Monthly Archives: December 2009

Those Waves of Grief

It’s been two years since my mother passed away, and every now and then I am blindsided by onrushing waves of grief that are so intense and severe that they verge on disabling. They don’t last very long, because I refuse to dwell in the guilt that always accompanies grief, but when they happen, they always surprise me.

My mother and I were good when she died. We had a stormy relationship from the very beginning, but by the time she breathed her last, we were good.

Last week I realized that the waves of grief stem from personal reflection and memories of things I wish I could apologize for. I’d like to just call her up and say, “Mom, I’m so sorry I was such a little shit.” But I can’t. She’s gone. And I have to live with the fact that there are years of amends I can no longer make to her. She never demanded or even asked for any kind of apology. She loved me with a parent’s unconditional love and affection, rewriting history in her mind as she grew older until we were all perfect children in her memory.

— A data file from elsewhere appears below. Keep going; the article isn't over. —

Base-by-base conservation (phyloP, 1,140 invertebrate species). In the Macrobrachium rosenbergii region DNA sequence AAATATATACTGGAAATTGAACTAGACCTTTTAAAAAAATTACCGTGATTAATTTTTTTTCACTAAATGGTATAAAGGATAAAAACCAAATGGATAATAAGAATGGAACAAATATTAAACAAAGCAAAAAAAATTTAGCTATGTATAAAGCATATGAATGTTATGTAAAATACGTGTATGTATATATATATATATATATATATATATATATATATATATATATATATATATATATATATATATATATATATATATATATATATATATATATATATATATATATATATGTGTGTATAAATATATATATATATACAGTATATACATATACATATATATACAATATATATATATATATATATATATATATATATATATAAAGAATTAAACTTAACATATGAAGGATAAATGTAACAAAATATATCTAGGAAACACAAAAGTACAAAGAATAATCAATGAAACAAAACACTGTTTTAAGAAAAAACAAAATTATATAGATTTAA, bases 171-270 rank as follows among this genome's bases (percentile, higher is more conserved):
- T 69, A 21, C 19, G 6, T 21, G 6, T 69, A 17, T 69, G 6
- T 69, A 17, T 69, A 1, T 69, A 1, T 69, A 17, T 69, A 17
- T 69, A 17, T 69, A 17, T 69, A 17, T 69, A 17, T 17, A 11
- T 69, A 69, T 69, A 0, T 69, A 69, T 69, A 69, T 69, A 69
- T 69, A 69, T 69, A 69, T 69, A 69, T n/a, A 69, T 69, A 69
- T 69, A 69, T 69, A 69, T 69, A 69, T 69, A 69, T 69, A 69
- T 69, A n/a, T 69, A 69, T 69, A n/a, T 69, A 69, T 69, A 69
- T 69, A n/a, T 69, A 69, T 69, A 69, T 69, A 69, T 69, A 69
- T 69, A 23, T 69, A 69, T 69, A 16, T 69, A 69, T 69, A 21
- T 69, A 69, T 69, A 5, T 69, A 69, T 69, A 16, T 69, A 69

I have only to trust that I’ll see her again, and if those things are still important in that place where we’ll meet, I’ll have the opportunity to make it all good then.

In the meantime, these waves of grief and guilt are testimony not only to my enduring love for her, but my personal spiritual growth that allows me to reflect and realize these things. Wherever she is, I know she understands.

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Filed under Aging, Death, family, regrets, relationships, Spirituality